459049 Exploring the Dispersity-Enhanced Stimulus Response and Bacterial Release in Polyelectrolyte Brushes

Tuesday, November 15, 2016: 8:30 AM
Imperial A (Hilton San Francisco Union Square)
Vivek Yadav1, Megan L. Robertson1 and Jacinta C. Conrad2, (1)Department of Chemical and Biomolecular Engineering, University of Houston, Houston, TX, (2)Chemical and Biomolecular Engineering, University of Houston, Houston, TX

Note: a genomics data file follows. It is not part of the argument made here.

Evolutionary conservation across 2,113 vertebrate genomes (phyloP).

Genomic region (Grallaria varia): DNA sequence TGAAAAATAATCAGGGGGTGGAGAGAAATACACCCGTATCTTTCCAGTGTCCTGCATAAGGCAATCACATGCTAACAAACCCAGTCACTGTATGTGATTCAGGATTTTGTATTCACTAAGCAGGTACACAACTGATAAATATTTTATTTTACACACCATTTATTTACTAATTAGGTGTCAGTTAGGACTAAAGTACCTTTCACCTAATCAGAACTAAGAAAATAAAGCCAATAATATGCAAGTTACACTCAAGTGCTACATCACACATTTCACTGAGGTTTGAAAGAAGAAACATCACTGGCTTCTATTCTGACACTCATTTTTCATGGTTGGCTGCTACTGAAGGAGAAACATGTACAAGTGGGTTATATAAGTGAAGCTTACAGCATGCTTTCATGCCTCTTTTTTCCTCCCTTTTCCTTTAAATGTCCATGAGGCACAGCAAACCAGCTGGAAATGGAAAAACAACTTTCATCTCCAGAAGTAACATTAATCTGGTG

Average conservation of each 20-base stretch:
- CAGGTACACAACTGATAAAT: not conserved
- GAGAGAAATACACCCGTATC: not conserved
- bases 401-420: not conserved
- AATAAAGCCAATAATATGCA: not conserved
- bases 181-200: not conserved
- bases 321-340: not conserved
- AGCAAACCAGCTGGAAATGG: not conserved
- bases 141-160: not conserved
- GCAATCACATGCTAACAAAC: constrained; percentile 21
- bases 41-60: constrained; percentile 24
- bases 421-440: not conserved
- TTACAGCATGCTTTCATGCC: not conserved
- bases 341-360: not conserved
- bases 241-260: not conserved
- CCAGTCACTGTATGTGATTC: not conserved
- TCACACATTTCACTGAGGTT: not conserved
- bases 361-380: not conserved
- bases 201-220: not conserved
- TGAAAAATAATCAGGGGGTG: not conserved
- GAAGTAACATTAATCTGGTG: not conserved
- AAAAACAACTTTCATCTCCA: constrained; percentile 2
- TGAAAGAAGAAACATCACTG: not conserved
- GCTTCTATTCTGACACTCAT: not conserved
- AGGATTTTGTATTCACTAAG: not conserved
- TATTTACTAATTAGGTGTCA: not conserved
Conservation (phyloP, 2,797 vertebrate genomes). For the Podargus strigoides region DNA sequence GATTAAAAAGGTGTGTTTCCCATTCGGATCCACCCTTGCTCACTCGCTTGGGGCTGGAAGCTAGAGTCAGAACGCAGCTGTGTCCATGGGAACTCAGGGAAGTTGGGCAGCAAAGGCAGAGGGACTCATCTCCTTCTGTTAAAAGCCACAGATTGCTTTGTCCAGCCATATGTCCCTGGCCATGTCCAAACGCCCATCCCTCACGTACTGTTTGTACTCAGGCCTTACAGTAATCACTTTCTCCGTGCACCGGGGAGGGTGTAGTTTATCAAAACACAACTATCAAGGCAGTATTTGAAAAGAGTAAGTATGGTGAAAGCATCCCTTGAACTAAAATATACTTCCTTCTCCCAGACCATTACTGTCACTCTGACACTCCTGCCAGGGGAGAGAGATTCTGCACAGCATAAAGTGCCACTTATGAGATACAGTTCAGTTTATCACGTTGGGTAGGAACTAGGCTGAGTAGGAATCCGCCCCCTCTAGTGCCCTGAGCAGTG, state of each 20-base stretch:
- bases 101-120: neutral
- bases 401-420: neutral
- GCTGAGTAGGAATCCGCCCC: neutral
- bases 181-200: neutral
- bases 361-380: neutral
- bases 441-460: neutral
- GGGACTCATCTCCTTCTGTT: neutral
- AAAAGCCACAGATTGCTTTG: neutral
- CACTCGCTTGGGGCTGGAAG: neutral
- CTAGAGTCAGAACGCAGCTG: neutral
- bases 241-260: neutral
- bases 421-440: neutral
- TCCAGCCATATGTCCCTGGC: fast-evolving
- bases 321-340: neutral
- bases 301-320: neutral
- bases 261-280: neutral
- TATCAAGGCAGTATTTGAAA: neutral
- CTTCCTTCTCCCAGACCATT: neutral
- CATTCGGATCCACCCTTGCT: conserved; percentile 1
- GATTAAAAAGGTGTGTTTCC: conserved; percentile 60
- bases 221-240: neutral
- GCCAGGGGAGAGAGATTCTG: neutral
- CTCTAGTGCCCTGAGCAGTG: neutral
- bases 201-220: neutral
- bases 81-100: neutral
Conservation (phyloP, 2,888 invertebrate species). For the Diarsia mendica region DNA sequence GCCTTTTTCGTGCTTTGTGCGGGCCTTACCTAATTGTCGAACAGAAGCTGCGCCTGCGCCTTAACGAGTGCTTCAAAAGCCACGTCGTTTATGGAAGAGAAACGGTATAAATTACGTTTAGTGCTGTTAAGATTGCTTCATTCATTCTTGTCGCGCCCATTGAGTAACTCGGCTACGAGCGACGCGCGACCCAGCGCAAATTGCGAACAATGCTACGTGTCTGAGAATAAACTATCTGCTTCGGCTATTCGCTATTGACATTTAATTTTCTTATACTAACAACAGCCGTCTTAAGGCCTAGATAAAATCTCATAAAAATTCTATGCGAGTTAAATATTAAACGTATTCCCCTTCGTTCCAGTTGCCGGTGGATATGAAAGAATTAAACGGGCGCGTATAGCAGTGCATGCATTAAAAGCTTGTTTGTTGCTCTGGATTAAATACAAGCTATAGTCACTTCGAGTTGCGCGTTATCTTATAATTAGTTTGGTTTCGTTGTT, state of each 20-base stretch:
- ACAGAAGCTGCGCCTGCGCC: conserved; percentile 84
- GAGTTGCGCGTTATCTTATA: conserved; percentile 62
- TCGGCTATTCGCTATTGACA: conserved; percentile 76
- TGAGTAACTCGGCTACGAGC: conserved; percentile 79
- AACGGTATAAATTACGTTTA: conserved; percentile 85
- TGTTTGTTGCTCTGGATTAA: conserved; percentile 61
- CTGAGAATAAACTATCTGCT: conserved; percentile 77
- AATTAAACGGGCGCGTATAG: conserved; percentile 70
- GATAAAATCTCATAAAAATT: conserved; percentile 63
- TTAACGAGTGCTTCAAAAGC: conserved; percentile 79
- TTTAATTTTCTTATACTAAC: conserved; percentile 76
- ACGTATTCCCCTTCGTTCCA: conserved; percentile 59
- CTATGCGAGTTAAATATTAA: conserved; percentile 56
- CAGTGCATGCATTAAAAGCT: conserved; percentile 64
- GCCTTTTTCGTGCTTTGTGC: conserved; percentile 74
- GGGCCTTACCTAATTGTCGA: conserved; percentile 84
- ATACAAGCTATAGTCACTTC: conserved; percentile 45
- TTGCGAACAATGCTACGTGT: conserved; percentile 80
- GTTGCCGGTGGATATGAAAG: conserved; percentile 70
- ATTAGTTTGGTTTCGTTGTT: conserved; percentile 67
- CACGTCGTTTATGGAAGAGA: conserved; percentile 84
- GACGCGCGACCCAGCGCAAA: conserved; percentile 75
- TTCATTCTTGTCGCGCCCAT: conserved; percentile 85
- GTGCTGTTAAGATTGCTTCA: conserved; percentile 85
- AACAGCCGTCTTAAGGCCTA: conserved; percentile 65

Polyelectrolyte brushes attached to surfaces change their conformation when exposed to solutions of varying pH. As responsive materials, polyelectrolyte brushes are used in applications, including drug delivery, enhanced oil recovery, and antifouling coatings. These tunable surfaces are also widely employed to control wettability, adhesion, friction, and biofouling. Despite extensive use across a broad range of applications, the role of polyelectrolyte brush length and dispersity on the pH-responsive behavior is not well understood. Here, we synthesized poly(acrylic acid) (PAA) brushes with controlled brush length and dispersity using the grafting-from approach at a constant grafting density. We identified three key trends in the response of the PAA brushes to changes in pH. First, the thickness of dry brushes decreased as the pH was decreased. Second, the water contact angle measured at low pH increased with dispersity. Finally, disperse brushes exhibited hysteretic memory behavior (i.e. dependent on the direction of pH change) in the contact angle. The origin of hysteresis is consistent with dispersity-driven pH-dependent conformational changes in these polyelectrolyte brushes. Together, these results indicate that increasing brush dispersity significantly alters the pH-response. Next, we used this model system to promote cell detachment via an abrupt change in solution pH (from 4 to 9). In preliminary experiments, we found that bacterial adhesion (at pH 4) increased when brush dispersity decreased. Upon switching to pH 9 the bacteria began to detach from the brushes after a delay time of approximately 5 min, corresponding to equilibration of the brush properties at this pH. The delay time was unaffected by brush length or dispersity.

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